That's a tolerably exact description of FATE.
__________________

Decay is inherent in all composite things.

05-04-2013, 03:32 PM   #34
whswhs

Join Date: Jun 2005
Location: Lawrence, KS
Re: Gumshoe, its genus of RPGs, and distancing mechanics

Quote:
 Originally Posted by Brett That's a tolerably exact description of FATE.
I don't think it's to my taste, but that's really neither here nor there. But it seems odd to me to describe that sort of game system as "narrativist."

When I hear "narrativist," I think of the narrative itself as having a determinative roll in play. You look at the situation your character is in, and at their options, and you ask what they would do, and narrate whatever comes to you, and that narrative determines what dice you roll and what outcome they determine; or, perhaps, the narrative itself determines the outcome. But in this approach, it seems that you determine what dice to roll by pure tactical calculation, and you don't narrate what your character does till after the dice roll. I think that I would describe that, not as a narrativist style, but as an attempt at narrativism made by a hard core gamist who has heard about narrativism but not experienced it.

Bill Stoddard

05-04-2013, 03:44 PM   #35
Peter Knutsen
Banned

Join Date: Oct 2007
Location: Europe
Re: Gumshoe, its genus of RPGs, and distancing mechanics

Quote:
 Originally Posted by ak_aramis Different narrativist games hadnle narrative control differently, but B&H is one of my favorites with the right group. Anything someone wants to challenge can be handled by the wager mechanic. Combat uses it. Mass combat uses it. Social conflict and mental powers.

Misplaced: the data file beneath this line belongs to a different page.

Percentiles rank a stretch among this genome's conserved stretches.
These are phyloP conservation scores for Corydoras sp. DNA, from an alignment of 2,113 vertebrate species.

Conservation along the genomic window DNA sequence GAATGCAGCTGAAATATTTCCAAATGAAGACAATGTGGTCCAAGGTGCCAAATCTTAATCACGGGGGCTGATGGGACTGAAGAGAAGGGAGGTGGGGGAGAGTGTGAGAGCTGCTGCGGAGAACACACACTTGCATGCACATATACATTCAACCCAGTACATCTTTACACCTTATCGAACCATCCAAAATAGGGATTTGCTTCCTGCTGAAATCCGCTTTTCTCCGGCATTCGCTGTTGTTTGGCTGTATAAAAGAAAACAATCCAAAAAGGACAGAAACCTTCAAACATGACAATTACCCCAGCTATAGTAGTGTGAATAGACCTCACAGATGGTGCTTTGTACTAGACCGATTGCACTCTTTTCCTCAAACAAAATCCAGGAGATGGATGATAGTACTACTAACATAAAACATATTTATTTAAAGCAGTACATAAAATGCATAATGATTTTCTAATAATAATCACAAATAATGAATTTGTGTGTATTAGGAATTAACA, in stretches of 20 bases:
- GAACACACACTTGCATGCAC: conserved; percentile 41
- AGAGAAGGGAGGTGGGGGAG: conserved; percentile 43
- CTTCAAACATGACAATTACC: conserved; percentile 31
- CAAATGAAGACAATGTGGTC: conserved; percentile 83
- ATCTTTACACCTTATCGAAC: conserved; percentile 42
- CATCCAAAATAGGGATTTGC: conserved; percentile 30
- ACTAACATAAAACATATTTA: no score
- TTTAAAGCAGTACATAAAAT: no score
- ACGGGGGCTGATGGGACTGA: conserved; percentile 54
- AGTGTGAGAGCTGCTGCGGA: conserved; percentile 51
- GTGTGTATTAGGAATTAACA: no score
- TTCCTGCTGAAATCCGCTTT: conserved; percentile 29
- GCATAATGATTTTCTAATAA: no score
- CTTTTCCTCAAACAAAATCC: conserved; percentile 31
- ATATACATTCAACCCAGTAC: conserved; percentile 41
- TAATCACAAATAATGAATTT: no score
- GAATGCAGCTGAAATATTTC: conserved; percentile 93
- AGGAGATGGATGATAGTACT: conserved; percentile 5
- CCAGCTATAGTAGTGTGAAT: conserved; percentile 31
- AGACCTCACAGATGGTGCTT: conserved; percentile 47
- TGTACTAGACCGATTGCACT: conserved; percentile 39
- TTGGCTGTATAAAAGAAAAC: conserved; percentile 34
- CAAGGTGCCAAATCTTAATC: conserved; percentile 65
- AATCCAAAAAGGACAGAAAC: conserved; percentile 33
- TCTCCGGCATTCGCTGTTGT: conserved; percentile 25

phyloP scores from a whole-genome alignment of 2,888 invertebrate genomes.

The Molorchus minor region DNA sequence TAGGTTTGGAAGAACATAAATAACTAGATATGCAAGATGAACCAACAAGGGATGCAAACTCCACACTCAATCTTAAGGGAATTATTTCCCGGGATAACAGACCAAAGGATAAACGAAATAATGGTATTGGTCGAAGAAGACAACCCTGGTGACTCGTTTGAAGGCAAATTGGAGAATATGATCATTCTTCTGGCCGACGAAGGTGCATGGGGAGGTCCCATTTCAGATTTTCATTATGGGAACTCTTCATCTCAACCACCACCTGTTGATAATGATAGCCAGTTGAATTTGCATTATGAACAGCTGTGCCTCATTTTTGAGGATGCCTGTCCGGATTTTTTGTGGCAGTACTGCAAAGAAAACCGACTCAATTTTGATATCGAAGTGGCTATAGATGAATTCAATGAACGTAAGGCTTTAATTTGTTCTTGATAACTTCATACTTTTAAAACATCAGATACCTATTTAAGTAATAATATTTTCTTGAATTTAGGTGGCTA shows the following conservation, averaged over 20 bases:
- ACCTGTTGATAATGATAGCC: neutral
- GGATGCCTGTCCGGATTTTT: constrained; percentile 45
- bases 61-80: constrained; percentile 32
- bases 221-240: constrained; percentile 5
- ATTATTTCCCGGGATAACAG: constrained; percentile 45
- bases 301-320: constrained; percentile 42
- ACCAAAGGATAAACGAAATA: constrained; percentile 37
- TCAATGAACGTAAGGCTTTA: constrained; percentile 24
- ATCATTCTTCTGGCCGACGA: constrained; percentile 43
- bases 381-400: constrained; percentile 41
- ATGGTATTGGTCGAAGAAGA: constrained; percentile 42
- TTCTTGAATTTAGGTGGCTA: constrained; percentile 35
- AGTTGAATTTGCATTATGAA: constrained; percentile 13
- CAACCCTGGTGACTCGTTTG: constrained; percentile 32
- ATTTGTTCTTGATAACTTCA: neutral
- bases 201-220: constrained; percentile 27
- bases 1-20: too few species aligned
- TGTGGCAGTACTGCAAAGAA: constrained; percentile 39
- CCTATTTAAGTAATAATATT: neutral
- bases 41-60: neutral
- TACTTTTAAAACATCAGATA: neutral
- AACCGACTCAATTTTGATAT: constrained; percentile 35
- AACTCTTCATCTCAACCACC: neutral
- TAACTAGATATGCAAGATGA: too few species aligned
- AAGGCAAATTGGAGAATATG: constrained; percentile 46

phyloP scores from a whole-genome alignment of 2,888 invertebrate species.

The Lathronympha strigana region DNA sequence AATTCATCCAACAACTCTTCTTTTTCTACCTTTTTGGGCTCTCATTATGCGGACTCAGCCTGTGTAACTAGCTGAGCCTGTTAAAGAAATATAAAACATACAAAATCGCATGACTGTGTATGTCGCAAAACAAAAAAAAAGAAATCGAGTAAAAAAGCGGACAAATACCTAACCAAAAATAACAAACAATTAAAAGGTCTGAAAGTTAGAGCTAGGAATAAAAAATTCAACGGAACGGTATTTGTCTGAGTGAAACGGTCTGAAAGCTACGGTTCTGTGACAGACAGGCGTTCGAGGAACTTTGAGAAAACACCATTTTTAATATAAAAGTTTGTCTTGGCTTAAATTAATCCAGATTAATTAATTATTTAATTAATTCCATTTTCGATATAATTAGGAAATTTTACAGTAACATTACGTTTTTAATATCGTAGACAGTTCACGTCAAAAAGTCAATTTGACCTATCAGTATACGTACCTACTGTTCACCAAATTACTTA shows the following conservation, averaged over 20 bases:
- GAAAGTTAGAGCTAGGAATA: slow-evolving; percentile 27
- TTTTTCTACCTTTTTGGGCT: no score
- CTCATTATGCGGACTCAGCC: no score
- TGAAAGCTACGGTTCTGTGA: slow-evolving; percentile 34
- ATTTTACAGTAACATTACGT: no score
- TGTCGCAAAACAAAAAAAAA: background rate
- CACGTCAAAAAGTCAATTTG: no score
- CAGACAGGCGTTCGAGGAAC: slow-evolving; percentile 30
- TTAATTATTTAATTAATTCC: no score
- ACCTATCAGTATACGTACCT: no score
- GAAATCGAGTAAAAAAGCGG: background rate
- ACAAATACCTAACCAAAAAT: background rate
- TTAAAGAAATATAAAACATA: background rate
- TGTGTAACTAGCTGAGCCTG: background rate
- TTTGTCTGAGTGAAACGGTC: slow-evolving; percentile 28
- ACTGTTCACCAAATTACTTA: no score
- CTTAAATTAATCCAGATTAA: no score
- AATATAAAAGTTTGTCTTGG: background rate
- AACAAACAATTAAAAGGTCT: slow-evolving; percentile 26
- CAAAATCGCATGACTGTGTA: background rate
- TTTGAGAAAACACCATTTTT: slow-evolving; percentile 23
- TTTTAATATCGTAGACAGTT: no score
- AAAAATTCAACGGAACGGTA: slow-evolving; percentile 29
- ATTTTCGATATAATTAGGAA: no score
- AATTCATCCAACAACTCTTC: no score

Where's the character sheet? How can a player choose to create a character who is good at certain things, in such a way that a pattern of specific competence is observable in-world during the campaign?

E.g., the equivalent to purchasing Stealth-16 in GURPS, so that your character can be seen to be better at sneaking, by the other characters who live in the world, than a character who has Stealth-12 or Stealth-10?

05-04-2013, 04:09 PM   #36
Agemegos

Join Date: May 2005
Location: Oz
Re: Gumshoe, its genus of RPGs, and distancing mechanics

Quote:
 Originally Posted by whswhs I don't think it's to my taste, but that's really neither here nor there. But it seems odd to me to describe that sort of game system as "narrativist." When I hear "narrativist," I think of the narrative itself as having a determinative roll in play. You look at the situation your character is in, and at their options, and you ask what they would do, and narrate whatever comes to you, and that narrative determines what dice you roll and what outcome they determine; or, perhaps, the narrative itself determines the outcome. But in this approach, it seems that you determine what dice to roll by pure tactical calculation,
I take it that when you use "tactical" here you are referring to manipulation of game mechanics by the player, judging whether to spent or hoard a token or point etc., not to a choice of a course of action for the character in its conflict. E.g. "spend the Fate Point on an attack and hope for such decisive effect that I don't need it to defend before my next non-combat Compel" rather than "move to the left of the guy on the left so that the other is busy manoeuvring for one vital second".

Quote:
 and you don't narrate what your character does till after the dice roll. I think that I would describe that, not as a narrativist style, but as an attempt at narrativism made by a hard core gamist who has heard about narrativism but not experienced it.
I feel the same and have said something very similar. The Forgite Indie "narrativist" games are mostly attempts to gamise narrative as older crunch-heavy games attempted to gamise simulation. They are not much like what narrativist players like to do.
__________________

Decay is inherent in all composite things.

05-04-2013, 04:44 PM   #37
RogerBW

Join Date: Sep 2008
Location: near London, UK
Re: Gumshoe, its genus of RPGs, and distancing mechanics

Quote:
 Originally Posted by whswhs When I hear "narrativist," I think of the narrative itself as having a determinative roll in play. You look at the situation your character is in, and at their options, and you ask what they would do, and narrate whatever comes to you, and that narrative determines what dice you roll and what outcome they determine; or, perhaps, the narrative itself determines the outcome.